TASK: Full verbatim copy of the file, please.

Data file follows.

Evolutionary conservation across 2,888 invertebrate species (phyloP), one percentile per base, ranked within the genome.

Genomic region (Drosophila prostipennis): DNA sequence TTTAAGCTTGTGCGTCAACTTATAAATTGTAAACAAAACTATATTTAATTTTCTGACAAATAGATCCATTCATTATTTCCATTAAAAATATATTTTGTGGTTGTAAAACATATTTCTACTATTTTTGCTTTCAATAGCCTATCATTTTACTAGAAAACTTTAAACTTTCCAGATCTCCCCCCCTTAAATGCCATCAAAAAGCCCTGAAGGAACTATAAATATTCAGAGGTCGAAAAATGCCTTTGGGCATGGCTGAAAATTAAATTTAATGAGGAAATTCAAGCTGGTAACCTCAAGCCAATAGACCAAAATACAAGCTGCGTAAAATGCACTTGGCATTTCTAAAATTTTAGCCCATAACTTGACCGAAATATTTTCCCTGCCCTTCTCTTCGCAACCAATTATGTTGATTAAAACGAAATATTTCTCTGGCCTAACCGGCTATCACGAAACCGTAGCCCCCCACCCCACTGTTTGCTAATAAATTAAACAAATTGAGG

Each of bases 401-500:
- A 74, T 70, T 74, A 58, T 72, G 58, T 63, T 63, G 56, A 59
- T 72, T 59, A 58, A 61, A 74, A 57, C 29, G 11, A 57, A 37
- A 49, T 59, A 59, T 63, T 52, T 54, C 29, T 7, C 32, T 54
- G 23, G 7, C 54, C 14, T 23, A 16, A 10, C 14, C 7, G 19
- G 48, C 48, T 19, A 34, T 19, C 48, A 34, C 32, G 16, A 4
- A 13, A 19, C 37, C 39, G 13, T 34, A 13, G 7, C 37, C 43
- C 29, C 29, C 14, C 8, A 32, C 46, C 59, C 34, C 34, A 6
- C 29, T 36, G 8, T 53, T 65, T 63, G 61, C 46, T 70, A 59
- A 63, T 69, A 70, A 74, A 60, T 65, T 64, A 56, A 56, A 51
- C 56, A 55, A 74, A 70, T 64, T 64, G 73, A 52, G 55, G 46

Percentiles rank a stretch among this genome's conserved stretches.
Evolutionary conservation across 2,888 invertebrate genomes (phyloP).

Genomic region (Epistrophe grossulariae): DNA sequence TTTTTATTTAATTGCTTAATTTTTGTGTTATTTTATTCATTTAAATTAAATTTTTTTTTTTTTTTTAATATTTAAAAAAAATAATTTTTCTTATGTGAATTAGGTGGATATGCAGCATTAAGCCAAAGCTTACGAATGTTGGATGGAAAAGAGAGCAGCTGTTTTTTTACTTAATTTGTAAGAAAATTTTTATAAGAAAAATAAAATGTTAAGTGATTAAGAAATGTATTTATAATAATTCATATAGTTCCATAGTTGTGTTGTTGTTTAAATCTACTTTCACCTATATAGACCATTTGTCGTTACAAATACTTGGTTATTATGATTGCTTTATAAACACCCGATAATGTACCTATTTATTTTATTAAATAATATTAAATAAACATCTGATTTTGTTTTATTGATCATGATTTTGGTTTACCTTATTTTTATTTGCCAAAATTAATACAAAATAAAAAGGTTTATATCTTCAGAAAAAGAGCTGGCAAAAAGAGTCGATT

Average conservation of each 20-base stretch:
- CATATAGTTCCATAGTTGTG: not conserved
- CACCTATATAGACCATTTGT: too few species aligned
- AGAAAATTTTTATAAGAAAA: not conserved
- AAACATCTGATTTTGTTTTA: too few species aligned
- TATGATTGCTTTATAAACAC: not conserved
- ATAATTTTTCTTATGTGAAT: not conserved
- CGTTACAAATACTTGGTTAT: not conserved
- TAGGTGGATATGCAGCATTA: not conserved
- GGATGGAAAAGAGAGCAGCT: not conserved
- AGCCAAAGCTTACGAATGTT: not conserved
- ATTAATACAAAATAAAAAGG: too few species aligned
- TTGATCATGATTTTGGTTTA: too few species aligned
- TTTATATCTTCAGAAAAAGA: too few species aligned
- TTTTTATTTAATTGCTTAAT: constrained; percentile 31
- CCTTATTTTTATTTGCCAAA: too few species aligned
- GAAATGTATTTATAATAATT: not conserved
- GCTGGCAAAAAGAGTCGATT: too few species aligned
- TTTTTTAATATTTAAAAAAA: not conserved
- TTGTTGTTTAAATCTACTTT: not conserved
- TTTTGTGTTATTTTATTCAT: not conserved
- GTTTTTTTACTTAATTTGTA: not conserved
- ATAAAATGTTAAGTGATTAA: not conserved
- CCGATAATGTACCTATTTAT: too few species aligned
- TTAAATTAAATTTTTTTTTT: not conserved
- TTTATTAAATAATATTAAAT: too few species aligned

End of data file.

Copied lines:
Evolutionary conservation across 2,888 invertebrate species (phyloP), one percentile per base, ranked within the genome.

Genomic region (Drosophila prostipennis): DNA sequence TTTAAGCTTGTGCGTCAACTTATAAATTGTAAACAAAACTATATTTAATTTTCTGACAAATAGATCCATTCATTATTTCCATTAAAAATATATTTTGTGGTTGTAAAACATATTTCTACTATTTTTGCTTTCAATAGCCTATCATTTTACTAGAAAACTTTAAACTTTCCAGATCTCCCCCCCTTAAATGCCATCAAAAAGCCCTGAAGGAACTATAAATATTCAGAGGTCGAAAAATGCCTTTGGGCATGGCTGAAAATTAAATTTAATGAGGAAATTCAAGCTGGTAACCTCAAGCCAATAGACCAAAATACAAGCTGCGTAAAATGCACTTGGCATTTCTAAAATTTTAGCCCATAACTTGACCGAAATATTTTCCCTGCCCTTCTCTTCGCAACCAATTATGTTGATTAAAACGAAATATTTCTCTGGCCTAACCGGCTATCACGAAACCGTAGCCCCCCACCCCACTGTTTGCTAATAAATTAAACAAATTGAGG

Each of bases 401-500:
- A 74, T 70, T 74, A 58, T 72, G 58, T 63, T 63, G 56, A 59
- T 72, T 59, A 58, A 61, A 74, A 57, C 29, G 11, A 57, A 37
- A 49, T 59, A 59, T 63, T 52, T 54, C 29, T 7, C 32, T 54
- G 23, G 7, C 54, C 14, T 23, A 16, A 10, C 14, C 7, G 19
- G 48, C 48, T 19, A 34, T 19, C 48, A 34, C 32, G 16, A 4
- A 13, A 19, C 37, C 39, G 13, T 34, A 13, G 7, C 37, C 43
- C 29, C 29, C 14, C 8, A 32, C 46, C 59, C 34, C 34, A 6
- C 29, T 36, G 8, T 53, T 65, T 63, G 61, C 46, T 70, A 59
- A 63, T 69, A 70, A 74, A 60, T 65, T 64, A 56, A 56, A 51
- C 56, A 55, A 74, A 70, T 64, T 64, G 73, A 52, G 55, G 46

Percentiles rank a stretch among this genome's conserved stretches.
Evolutionary conservation across 2,888 invertebrate genomes (phyloP).

Genomic region (Epistrophe grossulariae): DNA sequence TTTTTATTTAATTGCTTAATTTTTGTGTTATTTTATTCATTTAAATTAAATTTTTTTTTTTTTTTTAATATTTAAAAAAAATAATTTTTCTTATGTGAATTAGGTGGATATGCAGCATTAAGCCAAAGCTTACGAATGTTGGATGGAAAAGAGAGCAGCTGTTTTTTTACTTAATTTGTAAGAAAATTTTTATAAGAAAAATAAAATGTTAAGTGATTAAGAAATGTATTTATAATAATTCATATAGTTCCATAGTTGTGTTGTTGTTTAAATCTACTTTCACCTATATAGACCATTTGTCGTTACAAATACTTGGTTATTATGATTGCTTTATAAACACCCGATAATGTACCTATTTATTTTATTAAATAATATTAAATAAACATCTGATTTTGTTTTATTGATCATGATTTTGGTTTACCTTATTTTTATTTGCCAAAATTAATACAAAATAAAAAGGTTTATATCTTCAGAAAAAGAGCTGGCAAAAAGAGTCGATT

Average conservation of each 20-base stretch:
- CATATAGTTCCATAGTTGTG: not conserved
- CACCTATATAGACCATTTGT: too few species aligned
- AGAAAATTTTTATAAGAAAA: not conserved
- AAACATCTGATTTTGTTTTA: too few species aligned
- TATGATTGCTTTATAAACAC: not conserved
- ATAATTTTTCTTATGTGAAT: not conserved
- CGTTACAAATACTTGGTTAT: not conserved
- TAGGTGGATATGCAGCATTA: not conserved
- GGATGGAAAAGAGAGCAGCT: not conserved
- AGCCAAAGCTTACGAATGTT: not conserved
- ATTAATACAAAATAAAAAGG: too few species aligned
- TTGATCATGATTTTGGTTTA: too few species aligned
- TTTATATCTTCAGAAAAAGA: too few species aligned
- TTTTTATTTAATTGCTTAAT: constrained; percentile 31
- CCTTATTTTTATTTGCCAAA: too few species aligned
- GAAATGTATTTATAATAATT: not conserved
- GCTGGCAAAAAGAGTCGATT: too few species aligned
- TTTTTTAATATTTAAAAAAA: not conserved
- TTGTTGTTTAAATCTACTTT: not conserved
- TTTTGTGTTATTTTATTCAT: not conserved
- GTTTTTTTACTTAATTTGTA: not conserved
- ATAAAATGTTAAGTGATTAA: not conserved
- CCGATAATGTACCTATTTAT: too few species aligned
- TTAAATTAAATTTTTTTTTT: not conserved
- TTTATTAAATAATATTAAAT: too few species aligned